‘A most-unsporting activity’: Bill would ban dwarf-tossing contests in Washington state

This is an archived article and the information in the article may be outdated. Please look at the time stamp on the story to see when it was last updated.
Data pix.

OLYMPIA, Wash. – An Eastern Washington lawmaker is sponsoring a bill that would end dwarf-tossing contests at bars and strip clubs across the state, an activity he calls "a most-unsporting activity that demeans and exploits those of small stature."

State Sen. Mike Padden, R-Spokane Valley, said SB 5486 would ban dwarf-tossing contests and promotions, as well as any other “recreational activity involving exploitation that endangers the health, safety and welfare of any person with dwarfism.”

The ban applies to establishments that serve liquor and adult-entertainment venues, according to a news release from Padden's office. A hearing on the bill is set for 10 a.m. Jan. 31 before the Senate Law and Justice Committee.

Padden, ranking Republican member on the Senate Law and Justice Committee, said the legislation comes after a constituent contacted him about a dwarf-tossing contest at a strip club in the city of Spokane Valley.

The constituent, a medical student with dwarfism, raised concerns about potential harm to participants.

“There’s nothing funny about dwarf-tossing,” Padden said. “It ridicules and demeans people with dwarfism, and causes others to think of them as objects of public amusement. Even when participants are willing, it exposes them to the possibility of lifetime spinal injury. Dwarf-tossing is an offense to our sensibilities.”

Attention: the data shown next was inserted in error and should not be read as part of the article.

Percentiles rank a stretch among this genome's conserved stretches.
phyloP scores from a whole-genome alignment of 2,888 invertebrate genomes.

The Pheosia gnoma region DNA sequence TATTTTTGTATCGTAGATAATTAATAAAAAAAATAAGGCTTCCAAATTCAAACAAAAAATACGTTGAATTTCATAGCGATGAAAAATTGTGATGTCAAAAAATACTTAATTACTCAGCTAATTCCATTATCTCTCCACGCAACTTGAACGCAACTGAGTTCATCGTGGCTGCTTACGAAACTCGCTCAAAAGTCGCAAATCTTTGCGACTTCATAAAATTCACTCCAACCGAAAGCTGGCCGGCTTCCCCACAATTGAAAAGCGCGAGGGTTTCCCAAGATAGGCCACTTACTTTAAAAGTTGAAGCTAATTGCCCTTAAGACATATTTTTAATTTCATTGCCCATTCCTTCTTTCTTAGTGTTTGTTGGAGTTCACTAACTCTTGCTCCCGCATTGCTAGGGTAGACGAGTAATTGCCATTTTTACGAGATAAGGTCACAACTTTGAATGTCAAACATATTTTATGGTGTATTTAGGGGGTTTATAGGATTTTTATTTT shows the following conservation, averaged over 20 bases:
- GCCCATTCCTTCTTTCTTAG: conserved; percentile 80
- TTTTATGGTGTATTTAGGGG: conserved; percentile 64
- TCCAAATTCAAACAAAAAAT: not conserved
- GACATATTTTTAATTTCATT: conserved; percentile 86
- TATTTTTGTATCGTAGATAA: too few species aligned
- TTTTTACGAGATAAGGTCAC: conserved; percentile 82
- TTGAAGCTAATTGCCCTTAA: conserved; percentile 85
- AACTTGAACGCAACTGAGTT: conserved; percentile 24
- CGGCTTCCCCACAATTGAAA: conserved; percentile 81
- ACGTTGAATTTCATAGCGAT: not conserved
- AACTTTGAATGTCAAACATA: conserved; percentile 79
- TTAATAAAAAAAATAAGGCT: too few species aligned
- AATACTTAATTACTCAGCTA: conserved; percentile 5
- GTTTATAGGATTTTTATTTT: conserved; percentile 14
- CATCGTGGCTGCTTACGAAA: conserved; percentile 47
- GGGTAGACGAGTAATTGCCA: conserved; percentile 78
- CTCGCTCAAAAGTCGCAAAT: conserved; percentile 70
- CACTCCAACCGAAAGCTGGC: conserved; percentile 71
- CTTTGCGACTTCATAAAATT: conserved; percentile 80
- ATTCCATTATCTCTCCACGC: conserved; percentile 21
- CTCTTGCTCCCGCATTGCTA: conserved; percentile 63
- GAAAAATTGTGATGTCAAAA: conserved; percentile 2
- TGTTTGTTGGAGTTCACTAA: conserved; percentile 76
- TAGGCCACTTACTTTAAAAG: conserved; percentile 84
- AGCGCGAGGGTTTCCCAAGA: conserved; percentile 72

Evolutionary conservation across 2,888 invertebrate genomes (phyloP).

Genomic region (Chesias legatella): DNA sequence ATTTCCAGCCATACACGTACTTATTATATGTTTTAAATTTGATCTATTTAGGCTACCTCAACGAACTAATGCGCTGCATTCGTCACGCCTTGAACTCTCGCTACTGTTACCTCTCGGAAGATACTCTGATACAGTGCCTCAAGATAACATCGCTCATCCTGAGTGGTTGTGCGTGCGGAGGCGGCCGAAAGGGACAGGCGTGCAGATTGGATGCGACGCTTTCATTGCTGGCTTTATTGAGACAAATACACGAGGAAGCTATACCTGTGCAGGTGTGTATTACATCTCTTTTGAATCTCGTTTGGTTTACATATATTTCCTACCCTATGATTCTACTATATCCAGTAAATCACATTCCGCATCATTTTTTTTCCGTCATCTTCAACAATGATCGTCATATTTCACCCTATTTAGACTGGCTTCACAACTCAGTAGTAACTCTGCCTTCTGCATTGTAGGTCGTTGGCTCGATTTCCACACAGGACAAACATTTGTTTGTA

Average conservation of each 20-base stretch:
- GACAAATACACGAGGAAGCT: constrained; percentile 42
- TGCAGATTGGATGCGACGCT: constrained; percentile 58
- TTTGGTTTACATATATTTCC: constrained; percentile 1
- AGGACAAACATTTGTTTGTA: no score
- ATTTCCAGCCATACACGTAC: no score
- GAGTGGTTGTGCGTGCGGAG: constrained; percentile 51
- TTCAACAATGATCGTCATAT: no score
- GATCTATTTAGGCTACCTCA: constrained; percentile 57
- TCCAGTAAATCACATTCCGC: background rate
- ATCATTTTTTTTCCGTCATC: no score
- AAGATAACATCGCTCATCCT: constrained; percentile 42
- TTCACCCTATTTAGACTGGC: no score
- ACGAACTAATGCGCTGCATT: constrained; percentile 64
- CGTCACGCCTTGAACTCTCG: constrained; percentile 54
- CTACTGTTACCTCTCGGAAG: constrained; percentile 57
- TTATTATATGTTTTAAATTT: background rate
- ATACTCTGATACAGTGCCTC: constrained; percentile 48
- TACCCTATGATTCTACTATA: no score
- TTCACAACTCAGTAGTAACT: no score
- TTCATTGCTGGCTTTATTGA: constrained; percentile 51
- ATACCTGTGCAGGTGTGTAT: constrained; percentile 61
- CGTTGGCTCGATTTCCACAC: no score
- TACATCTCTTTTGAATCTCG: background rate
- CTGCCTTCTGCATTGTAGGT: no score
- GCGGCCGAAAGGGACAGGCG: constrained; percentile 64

Dwarf-tossing originated in Australia as a pub promotion and spread to America in the late 1980s. People with dwarfism, wearing special padded clothing or Velcro costumes, are thrown onto mattresses or at Velcro-covered targets, according to Padden's office.

Contestants compete to throw the dwarf the farthest. In 1989, Florida enacted a ban on dwarf-tossing at establishments where liquor is served, and New York followed with a similar ban in 1990.

Advocates for “little people” say people with dwarfism are particularly susceptible to spine and neck injuries.

Padden’s legislation applies to contests and promotions involving adults shorter than 4-foot, 10 inches tall.

Notice: you are using an outdated browser. Microsoft does not recommend using IE as your default browser. Some features on this website, like video and images, might not work properly. For the best experience, please upgrade your browser.